What's the difference between aufmachen/zumachen and öffnen/schließen?
I know that they both essentially mean to open/to close, but if they're different words then I'm sure they don't mean exactly the same thing.
When I visited my great Aunt in Koeln I accidentally opened a sauna and heard from the depths a very loud and angry "MACH DIE TUER ZU!"
Heike, correct me if I am wrong. It sounds like Bitte schließen Sie die Tür is akin to "Please close the door." whereas Mach doch bitte die Tür zu! is more akin to "Shut the door!". Can you explain why you say "doch", does it imply that it isn't the first time this request was made? So maybe another translation for Mach doch bitte die Tür zu implies "how many times do I have to tell you, shut the door!". Or, maybe a better translation: "Yet, I have to tell you (again) to close the door!".
I think die Heike is right. 'Doch' with 'bitte' implies more: do me that favour - tu mir doch bitte den Gefallen. "How many times do I have to tell you, shut the door!" may be 'doch endlich': Mach doch endlich (mal) die Tür zu! Wie oft muss ich das (denn) noch sagen?
Can you explain why you say "doch", does it imply that it isn't the first time this request was made? So maybe another translation for Mach doch bitte die Tür zu implies "how many times do I have to tell you, shut the door!". Or, maybe a better translation: "Yet, I have to tell you (again) to close the door!".
This "doch" is just there for the flow of the sentence. Without it, the sentence would not sound quite natural; it would even sound harsh. It can be used for the first request, although normally, I'd be inclined to use a question for the first request:
"Hugo, könntest du bitte die Tür zumachen?"
As explained by GeoSchribs, "doch" in combination with other elements ("endlich") etc can express a certain impatience and/or aggression, but this is not the case in my sentence. Here, it is rather a softener.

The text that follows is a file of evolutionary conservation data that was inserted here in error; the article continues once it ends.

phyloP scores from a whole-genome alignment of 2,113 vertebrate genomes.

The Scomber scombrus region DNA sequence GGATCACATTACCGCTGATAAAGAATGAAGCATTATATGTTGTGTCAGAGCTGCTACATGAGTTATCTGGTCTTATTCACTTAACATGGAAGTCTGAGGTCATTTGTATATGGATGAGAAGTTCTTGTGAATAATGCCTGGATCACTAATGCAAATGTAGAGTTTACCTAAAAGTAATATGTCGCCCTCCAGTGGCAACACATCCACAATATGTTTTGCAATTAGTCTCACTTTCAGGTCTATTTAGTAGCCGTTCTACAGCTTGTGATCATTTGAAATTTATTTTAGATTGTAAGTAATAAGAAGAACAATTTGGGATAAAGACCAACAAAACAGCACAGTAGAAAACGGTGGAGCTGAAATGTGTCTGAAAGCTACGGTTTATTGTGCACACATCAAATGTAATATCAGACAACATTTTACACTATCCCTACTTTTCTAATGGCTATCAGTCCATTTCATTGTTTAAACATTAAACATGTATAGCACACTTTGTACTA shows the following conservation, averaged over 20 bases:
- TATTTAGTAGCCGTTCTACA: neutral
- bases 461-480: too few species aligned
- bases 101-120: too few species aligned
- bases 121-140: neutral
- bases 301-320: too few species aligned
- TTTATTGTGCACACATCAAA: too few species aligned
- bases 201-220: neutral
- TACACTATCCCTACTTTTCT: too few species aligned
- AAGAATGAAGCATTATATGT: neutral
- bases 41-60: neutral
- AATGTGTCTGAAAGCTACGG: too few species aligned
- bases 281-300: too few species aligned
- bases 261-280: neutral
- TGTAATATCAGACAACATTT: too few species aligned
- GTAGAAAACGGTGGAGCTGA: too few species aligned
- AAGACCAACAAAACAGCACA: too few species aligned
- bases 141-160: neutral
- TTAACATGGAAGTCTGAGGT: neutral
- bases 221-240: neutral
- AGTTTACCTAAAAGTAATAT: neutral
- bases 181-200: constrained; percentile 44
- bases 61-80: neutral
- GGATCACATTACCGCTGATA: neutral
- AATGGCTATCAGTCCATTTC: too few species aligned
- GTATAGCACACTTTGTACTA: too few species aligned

"Mach bitte die Tür zu" sounds harsher to me than "Mach doch bitte die Tür zu".
It is perhaps important to note that "doch" is totally unstressed. When I speak the sentence, I put the greatest stress on "mach", a little less stress on "bitte" and again stress on "Tür".
These German flavoring particles are difficult to explain. In many cases, it's best to leave them untranslated and incorporate their "natural sound" in other parts of the speech.
Thanks Heike, very good answer and I understood it and it makes great sense. Thanks again for taking your time to provide a thoughtful response.
There really isn't any difference between the two phrases. (This is from my man in Germany)
Yes, he is from Germany, born and raised. He lives in Dortmund. I started learning from him over 6 years ago, and have continued learning more with Duolingo. He knows high German.
I am in daily contact with a man in Germany, and I just asked him what the difference was. He said that öffnen/schließen are the formal terms for these phrases. I hope that helps :)
Aufmachen/zumachen are verbs that are (often) used for opening/closing of windows or doors. For example, you'd say, please open the door - kannst du bitte die Tür aufmachen OR can you close the door - kannst du bitte die Tür zumachen or zu.
Öffnen/schließen is generic for stuff like packets. For example, bitte die Tüte öffnen. The shop is unfortunately closed - Das Geschäft ist leider geschlossen.